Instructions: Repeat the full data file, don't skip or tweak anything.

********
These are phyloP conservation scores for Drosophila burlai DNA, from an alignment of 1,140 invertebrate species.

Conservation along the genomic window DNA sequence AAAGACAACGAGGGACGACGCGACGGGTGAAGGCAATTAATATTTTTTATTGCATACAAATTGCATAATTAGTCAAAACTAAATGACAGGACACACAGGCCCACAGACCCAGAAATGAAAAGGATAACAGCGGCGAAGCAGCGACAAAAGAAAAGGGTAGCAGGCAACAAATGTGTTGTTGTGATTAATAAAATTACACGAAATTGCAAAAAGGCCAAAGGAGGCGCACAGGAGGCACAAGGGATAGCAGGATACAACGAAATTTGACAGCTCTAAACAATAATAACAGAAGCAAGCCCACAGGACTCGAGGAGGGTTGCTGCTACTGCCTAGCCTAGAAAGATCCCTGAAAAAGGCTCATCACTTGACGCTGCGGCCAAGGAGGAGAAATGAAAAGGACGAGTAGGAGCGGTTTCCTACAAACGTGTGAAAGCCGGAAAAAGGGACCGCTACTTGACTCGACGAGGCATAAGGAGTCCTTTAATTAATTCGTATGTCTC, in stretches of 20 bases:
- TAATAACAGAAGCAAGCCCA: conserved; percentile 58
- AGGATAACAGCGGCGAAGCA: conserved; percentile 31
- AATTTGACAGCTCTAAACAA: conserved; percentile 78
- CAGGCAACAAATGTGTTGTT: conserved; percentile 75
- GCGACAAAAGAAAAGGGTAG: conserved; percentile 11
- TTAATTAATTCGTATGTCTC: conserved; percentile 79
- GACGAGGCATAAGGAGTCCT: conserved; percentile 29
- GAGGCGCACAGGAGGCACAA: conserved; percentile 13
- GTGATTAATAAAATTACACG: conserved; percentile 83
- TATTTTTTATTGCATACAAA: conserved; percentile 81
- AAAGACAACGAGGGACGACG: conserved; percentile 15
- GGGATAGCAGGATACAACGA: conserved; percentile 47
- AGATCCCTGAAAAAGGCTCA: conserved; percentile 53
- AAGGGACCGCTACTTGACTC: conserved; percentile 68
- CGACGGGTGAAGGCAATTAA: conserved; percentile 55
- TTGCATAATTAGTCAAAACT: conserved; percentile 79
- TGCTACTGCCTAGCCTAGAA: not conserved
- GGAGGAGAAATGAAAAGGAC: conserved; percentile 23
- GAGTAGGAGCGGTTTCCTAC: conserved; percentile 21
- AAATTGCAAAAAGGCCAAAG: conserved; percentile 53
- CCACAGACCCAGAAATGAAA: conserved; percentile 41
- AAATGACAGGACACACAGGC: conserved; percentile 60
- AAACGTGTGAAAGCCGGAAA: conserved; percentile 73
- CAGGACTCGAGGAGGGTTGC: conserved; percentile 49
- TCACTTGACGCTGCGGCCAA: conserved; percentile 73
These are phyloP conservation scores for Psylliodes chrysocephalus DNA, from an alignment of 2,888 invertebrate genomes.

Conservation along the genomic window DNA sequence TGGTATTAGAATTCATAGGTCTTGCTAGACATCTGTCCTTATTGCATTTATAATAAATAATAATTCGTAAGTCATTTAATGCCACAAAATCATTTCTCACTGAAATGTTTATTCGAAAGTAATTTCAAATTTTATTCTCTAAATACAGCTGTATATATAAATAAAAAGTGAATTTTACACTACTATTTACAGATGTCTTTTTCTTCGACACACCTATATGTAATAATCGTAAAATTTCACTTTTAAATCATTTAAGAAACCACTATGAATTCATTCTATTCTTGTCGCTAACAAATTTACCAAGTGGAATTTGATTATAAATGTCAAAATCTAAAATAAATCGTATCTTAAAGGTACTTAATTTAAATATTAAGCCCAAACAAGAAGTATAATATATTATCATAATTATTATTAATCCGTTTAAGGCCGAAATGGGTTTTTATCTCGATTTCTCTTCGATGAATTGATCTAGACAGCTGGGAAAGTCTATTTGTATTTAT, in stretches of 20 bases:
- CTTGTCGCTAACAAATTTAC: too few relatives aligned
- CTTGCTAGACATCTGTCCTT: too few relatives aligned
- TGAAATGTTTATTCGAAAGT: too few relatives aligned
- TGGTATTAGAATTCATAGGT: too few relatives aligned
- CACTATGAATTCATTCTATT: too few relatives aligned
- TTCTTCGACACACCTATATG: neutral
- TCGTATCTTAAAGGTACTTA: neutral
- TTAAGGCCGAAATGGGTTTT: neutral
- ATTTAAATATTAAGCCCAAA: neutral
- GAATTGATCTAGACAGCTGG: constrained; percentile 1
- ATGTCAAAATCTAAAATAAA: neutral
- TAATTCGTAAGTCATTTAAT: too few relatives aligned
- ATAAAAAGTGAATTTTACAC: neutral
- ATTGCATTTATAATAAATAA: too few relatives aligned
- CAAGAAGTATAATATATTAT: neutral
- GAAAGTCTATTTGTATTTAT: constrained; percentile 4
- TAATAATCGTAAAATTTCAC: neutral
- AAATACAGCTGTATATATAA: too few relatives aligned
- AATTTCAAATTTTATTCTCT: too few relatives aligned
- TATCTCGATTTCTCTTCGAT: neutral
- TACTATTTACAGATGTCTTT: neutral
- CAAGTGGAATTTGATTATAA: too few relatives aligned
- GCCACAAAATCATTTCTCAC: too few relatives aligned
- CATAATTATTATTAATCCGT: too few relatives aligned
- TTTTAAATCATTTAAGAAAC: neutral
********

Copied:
These are phyloP conservation scores for Drosophila burlai DNA, from an alignment of 1,140 invertebrate species.

Conservation along the genomic window DNA sequence AAAGACAACGAGGGACGACGCGACGGGTGAAGGCAATTAATATTTTTTATTGCATACAAATTGCATAATTAGTCAAAACTAAATGACAGGACACACAGGCCCACAGACCCAGAAATGAAAAGGATAACAGCGGCGAAGCAGCGACAAAAGAAAAGGGTAGCAGGCAACAAATGTGTTGTTGTGATTAATAAAATTACACGAAATTGCAAAAAGGCCAAAGGAGGCGCACAGGAGGCACAAGGGATAGCAGGATACAACGAAATTTGACAGCTCTAAACAATAATAACAGAAGCAAGCCCACAGGACTCGAGGAGGGTTGCTGCTACTGCCTAGCCTAGAAAGATCCCTGAAAAAGGCTCATCACTTGACGCTGCGGCCAAGGAGGAGAAATGAAAAGGACGAGTAGGAGCGGTTTCCTACAAACGTGTGAAAGCCGGAAAAAGGGACCGCTACTTGACTCGACGAGGCATAAGGAGTCCTTTAATTAATTCGTATGTCTC, in stretches of 20 bases:
- TAATAACAGAAGCAAGCCCA: conserved; percentile 58
- AGGATAACAGCGGCGAAGCA: conserved; percentile 31
- AATTTGACAGCTCTAAACAA: conserved; percentile 78
- CAGGCAACAAATGTGTTGTT: conserved; percentile 75
- GCGACAAAAGAAAAGGGTAG: conserved; percentile 11
- TTAATTAATTCGTATGTCTC: conserved; percentile 79
- GACGAGGCATAAGGAGTCCT: conserved; percentile 29
- GAGGCGCACAGGAGGCACAA: conserved; percentile 13
- GTGATTAATAAAATTACACG: conserved; percentile 83
- TATTTTTTATTGCATACAAA: conserved; percentile 81
- AAAGACAACGAGGGACGACG: conserved; percentile 15
- GGGATAGCAGGATACAACGA: conserved; percentile 47
- AGATCCCTGAAAAAGGCTCA: conserved; percentile 53
- AAGGGACCGCTACTTGACTC: conserved; percentile 68
- CGACGGGTGAAGGCAATTAA: conserved; percentile 55
- TTGCATAATTAGTCAAAACT: conserved; percentile 79
- TGCTACTGCCTAGCCTAGAA: not conserved
- GGAGGAGAAATGAAAAGGAC: conserved; percentile 23
- GAGTAGGAGCGGTTTCCTAC: conserved; percentile 21
- AAATTGCAAAAAGGCCAAAG: conserved; percentile 53
- CCACAGACCCAGAAATGAAA: conserved; percentile 41
- AAATGACAGGACACACAGGC: conserved; percentile 60
- AAACGTGTGAAAGCCGGAAA: conserved; percentile 73
- CAGGACTCGAGGAGGGTTGC: conserved; percentile 49
- TCACTTGACGCTGCGGCCAA: conserved; percentile 73
These are phyloP conservation scores for Psylliodes chrysocephalus DNA, from an alignment of 2,888 invertebrate genomes.

Conservation along the genomic window DNA sequence TGGTATTAGAATTCATAGGTCTTGCTAGACATCTGTCCTTATTGCATTTATAATAAATAATAATTCGTAAGTCATTTAATGCCACAAAATCATTTCTCACTGAAATGTTTATTCGAAAGTAATTTCAAATTTTATTCTCTAAATACAGCTGTATATATAAATAAAAAGTGAATTTTACACTACTATTTACAGATGTCTTTTTCTTCGACACACCTATATGTAATAATCGTAAAATTTCACTTTTAAATCATTTAAGAAACCACTATGAATTCATTCTATTCTTGTCGCTAACAAATTTACCAAGTGGAATTTGATTATAAATGTCAAAATCTAAAATAAATCGTATCTTAAAGGTACTTAATTTAAATATTAAGCCCAAACAAGAAGTATAATATATTATCATAATTATTATTAATCCGTTTAAGGCCGAAATGGGTTTTTATCTCGATTTCTCTTCGATGAATTGATCTAGACAGCTGGGAAAGTCTATTTGTATTTAT, in stretches of 20 bases:
- CTTGTCGCTAACAAATTTAC: too few relatives aligned
- CTTGCTAGACATCTGTCCTT: too few relatives aligned
- TGAAATGTTTATTCGAAAGT: too few relatives aligned
- TGGTATTAGAATTCATAGGT: too few relatives aligned
- CACTATGAATTCATTCTATT: too few relatives aligned
- TTCTTCGACACACCTATATG: neutral
- TCGTATCTTAAAGGTACTTA: neutral
- TTAAGGCCGAAATGGGTTTT: neutral
- ATTTAAATATTAAGCCCAAA: neutral
- GAATTGATCTAGACAGCTGG: constrained; percentile 1
- ATGTCAAAATCTAAAATAAA: neutral
- TAATTCGTAAGTCATTTAAT: too few relatives aligned
- ATAAAAAGTGAATTTTACAC: neutral
- ATTGCATTTATAATAAATAA: too few relatives aligned
- CAAGAAGTATAATATATTAT: neutral
- GAAAGTCTATTTGTATTTAT: constrained; percentile 4
- TAATAATCGTAAAATTTCAC: neutral
- AAATACAGCTGTATATATAA: too few relatives aligned
- AATTTCAAATTTTATTCTCT: too few relatives aligned
- TATCTCGATTTCTCTTCGAT: neutral
- TACTATTTACAGATGTCTTT: neutral
- CAAGTGGAATTTGATTATAA: too few relatives aligned
- GCCACAAAATCATTTCTCAC: too few relatives aligned
- CATAATTATTATTAATCCGT: too few relatives aligned
- TTTTAAATCATTTAAGAAAC: neutral